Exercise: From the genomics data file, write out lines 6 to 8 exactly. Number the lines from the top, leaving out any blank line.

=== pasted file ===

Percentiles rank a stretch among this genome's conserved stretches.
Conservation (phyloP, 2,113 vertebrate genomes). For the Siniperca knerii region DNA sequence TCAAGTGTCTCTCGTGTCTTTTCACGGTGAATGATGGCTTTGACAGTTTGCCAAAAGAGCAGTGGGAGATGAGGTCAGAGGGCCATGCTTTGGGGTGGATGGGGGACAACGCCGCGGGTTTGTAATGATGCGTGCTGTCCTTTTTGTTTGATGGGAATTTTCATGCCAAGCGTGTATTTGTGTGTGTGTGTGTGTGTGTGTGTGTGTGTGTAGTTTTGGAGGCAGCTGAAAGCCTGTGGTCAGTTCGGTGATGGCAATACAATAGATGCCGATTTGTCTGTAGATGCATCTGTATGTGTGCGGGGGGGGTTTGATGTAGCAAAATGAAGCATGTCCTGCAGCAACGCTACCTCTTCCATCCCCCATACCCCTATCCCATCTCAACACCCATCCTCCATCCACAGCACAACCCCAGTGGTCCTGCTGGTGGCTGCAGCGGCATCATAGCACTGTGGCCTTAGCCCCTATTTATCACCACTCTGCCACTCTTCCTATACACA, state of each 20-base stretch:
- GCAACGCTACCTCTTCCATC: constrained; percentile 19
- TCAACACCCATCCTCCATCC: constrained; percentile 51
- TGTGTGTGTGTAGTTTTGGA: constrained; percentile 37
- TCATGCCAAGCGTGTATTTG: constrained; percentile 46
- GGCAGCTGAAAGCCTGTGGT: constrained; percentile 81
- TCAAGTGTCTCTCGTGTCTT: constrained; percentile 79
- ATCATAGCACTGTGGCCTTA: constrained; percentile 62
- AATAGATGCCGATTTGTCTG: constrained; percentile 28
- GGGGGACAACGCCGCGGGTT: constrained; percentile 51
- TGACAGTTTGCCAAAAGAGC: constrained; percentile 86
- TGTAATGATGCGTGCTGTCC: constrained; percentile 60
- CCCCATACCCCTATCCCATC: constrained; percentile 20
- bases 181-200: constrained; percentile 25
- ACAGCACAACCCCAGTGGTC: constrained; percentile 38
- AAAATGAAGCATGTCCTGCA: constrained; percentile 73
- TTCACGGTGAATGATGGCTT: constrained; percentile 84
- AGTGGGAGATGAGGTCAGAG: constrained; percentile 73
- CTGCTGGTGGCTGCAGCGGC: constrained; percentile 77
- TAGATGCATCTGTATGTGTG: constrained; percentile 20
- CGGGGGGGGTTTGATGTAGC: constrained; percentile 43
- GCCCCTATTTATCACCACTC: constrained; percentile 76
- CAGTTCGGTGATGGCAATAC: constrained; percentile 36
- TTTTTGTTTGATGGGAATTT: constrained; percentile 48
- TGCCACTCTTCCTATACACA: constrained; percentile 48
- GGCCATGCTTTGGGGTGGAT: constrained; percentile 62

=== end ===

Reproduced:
- TCATGCCAAGCGTGTATTTG: constrained; percentile 46
- GGCAGCTGAAAGCCTGTGGT: constrained; percentile 81
- TCAAGTGTCTCTCGTGTCTT: constrained; percentile 79